Not everyone agrees with the news that they have a degenerative disease. Knowing the different types of receiving the news will help us to help that person to accept their illness more quickly. Therefore, today, we talk about coping styles in the face of degenerative disease.
Coping strategies for the disease
We define coping as the cognitive and behavioral strategies that a person has to manage the demands (situations, demands, etc.) both internal and external that are perceived as excessive for the abilities they have.
In a more prosaic sense: It is about the strategies that people follow to respond to especially tough situations, with the aim of coping with them and overcoming the stress levels that are reached in such situations.
Within coping we find different strategies that vary from person to person. We will explain which are the most frequent strategies, so that you can identify them when you see them.
What coping styles can we find for each patient?
There are basically three kinds of coping strategies: those that focus on the problem, those that focus on emotions, and those that are based on avoidance.
Problem-focused strategies are generally used in cases where the problem is perceived as manageable. They are based on focusing on the problem to find a solution or, at the very least, modifying it to make it more manageable.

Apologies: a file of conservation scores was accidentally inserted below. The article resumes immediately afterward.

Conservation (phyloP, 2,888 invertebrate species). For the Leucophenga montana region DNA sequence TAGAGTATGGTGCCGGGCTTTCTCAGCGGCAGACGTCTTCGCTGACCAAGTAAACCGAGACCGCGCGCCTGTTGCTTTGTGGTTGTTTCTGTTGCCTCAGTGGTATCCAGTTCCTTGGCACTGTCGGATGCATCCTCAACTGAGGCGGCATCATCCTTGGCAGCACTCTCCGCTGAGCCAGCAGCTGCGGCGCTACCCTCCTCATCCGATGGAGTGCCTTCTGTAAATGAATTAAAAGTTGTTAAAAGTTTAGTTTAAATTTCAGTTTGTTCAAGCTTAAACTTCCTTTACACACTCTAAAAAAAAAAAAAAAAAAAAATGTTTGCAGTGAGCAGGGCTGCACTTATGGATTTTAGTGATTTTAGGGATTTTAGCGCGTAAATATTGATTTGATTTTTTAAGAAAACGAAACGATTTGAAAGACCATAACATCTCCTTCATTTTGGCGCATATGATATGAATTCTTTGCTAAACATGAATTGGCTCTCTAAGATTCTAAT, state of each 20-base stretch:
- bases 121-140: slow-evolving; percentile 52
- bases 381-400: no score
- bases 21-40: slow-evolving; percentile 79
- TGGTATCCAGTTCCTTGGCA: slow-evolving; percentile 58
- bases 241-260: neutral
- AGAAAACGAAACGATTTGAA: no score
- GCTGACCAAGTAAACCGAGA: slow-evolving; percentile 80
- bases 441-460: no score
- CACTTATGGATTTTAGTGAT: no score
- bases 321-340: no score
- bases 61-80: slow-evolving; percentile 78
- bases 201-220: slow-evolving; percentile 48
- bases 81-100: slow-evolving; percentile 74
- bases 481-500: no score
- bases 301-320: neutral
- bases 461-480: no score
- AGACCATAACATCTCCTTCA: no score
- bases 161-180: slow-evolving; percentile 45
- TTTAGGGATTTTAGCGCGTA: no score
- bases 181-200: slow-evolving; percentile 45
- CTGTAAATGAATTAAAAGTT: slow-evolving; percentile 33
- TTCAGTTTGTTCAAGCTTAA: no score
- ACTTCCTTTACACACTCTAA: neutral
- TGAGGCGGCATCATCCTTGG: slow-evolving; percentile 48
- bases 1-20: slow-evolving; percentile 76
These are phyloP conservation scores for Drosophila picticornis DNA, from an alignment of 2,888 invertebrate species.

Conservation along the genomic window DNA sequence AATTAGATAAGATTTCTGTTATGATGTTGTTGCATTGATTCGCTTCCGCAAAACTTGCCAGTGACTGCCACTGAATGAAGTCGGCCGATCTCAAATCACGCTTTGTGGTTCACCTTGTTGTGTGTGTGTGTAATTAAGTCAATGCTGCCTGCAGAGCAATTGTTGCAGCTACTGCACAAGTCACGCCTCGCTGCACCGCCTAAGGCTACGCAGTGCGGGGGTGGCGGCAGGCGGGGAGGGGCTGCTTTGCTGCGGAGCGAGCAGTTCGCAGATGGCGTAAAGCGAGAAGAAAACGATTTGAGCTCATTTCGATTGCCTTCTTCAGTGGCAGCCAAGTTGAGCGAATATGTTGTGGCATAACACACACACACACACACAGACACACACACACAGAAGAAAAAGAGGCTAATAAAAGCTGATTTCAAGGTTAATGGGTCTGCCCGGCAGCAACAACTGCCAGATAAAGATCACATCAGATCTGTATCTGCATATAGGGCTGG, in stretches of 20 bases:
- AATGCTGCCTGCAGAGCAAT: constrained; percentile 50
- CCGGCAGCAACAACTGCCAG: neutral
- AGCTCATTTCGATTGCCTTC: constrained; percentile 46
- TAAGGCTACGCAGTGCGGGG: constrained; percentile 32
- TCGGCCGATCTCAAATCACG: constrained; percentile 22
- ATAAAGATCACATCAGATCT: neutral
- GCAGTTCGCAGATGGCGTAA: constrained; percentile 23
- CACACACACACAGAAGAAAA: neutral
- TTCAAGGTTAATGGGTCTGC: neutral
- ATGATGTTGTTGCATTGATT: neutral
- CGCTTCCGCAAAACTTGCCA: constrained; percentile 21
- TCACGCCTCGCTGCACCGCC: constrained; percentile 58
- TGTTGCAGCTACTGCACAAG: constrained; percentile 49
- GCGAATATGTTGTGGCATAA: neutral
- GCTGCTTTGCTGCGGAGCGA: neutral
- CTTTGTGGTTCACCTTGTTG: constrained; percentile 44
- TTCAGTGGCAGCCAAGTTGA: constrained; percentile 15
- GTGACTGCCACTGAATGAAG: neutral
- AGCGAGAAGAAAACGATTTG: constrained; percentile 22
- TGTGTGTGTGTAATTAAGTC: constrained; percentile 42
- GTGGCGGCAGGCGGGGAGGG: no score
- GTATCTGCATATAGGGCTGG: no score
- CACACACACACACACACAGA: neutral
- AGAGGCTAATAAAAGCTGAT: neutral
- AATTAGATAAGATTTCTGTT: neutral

Strategies focused on emotions are used when the event is perceived as uncontrollable (although it also appears when the response to the event must be rapid, at which point the more rational part is not capable of acting). In these cases, emotions are let go, releasing them and, thereby, reducing stress.
Finally, we have avoidance strategies, which are used, also, in cases where the event is perceived as uncontrollable. In these cases, people decide to ignore it, avoid it or be distracted to gather psychosocial resources, in order to be able, at some point, to cope with it (although, often, that moment of coping is never reached).
What is the best coping method?
Although it may seem that the best coping strategy is the first one, this is not always the case. It is true that, in most situations and in most problems, focusing on it instead of emotions or avoiding it gives better results.
However, if an untrained person tries to tackle a problem that he thinks is beyond him, the results can be much worse than if he had opted, for example, for avoidance.
However, it is true that avoidance is not usually a good option, which is why we mentioned above: On many occasions, the moment of coping is never reached (or it takes a long time).
This, in the case of patients with neurodegenerative diseases, is very problematic, since avoiding the problem implies postponing starting treatment that could slow down the progression of the disease or improve their quality of life.
In the case of diagnoses of neurodegenerative diseases, it is usually better to have a reaction of the first type or the second. However, of course, this is not something that is consciously decided.
As you can see, there are different styles of coping with degenerative disease. Being aware of this is crucial to helping that person navigate the path ahead. So we hope this article has been helpful to you.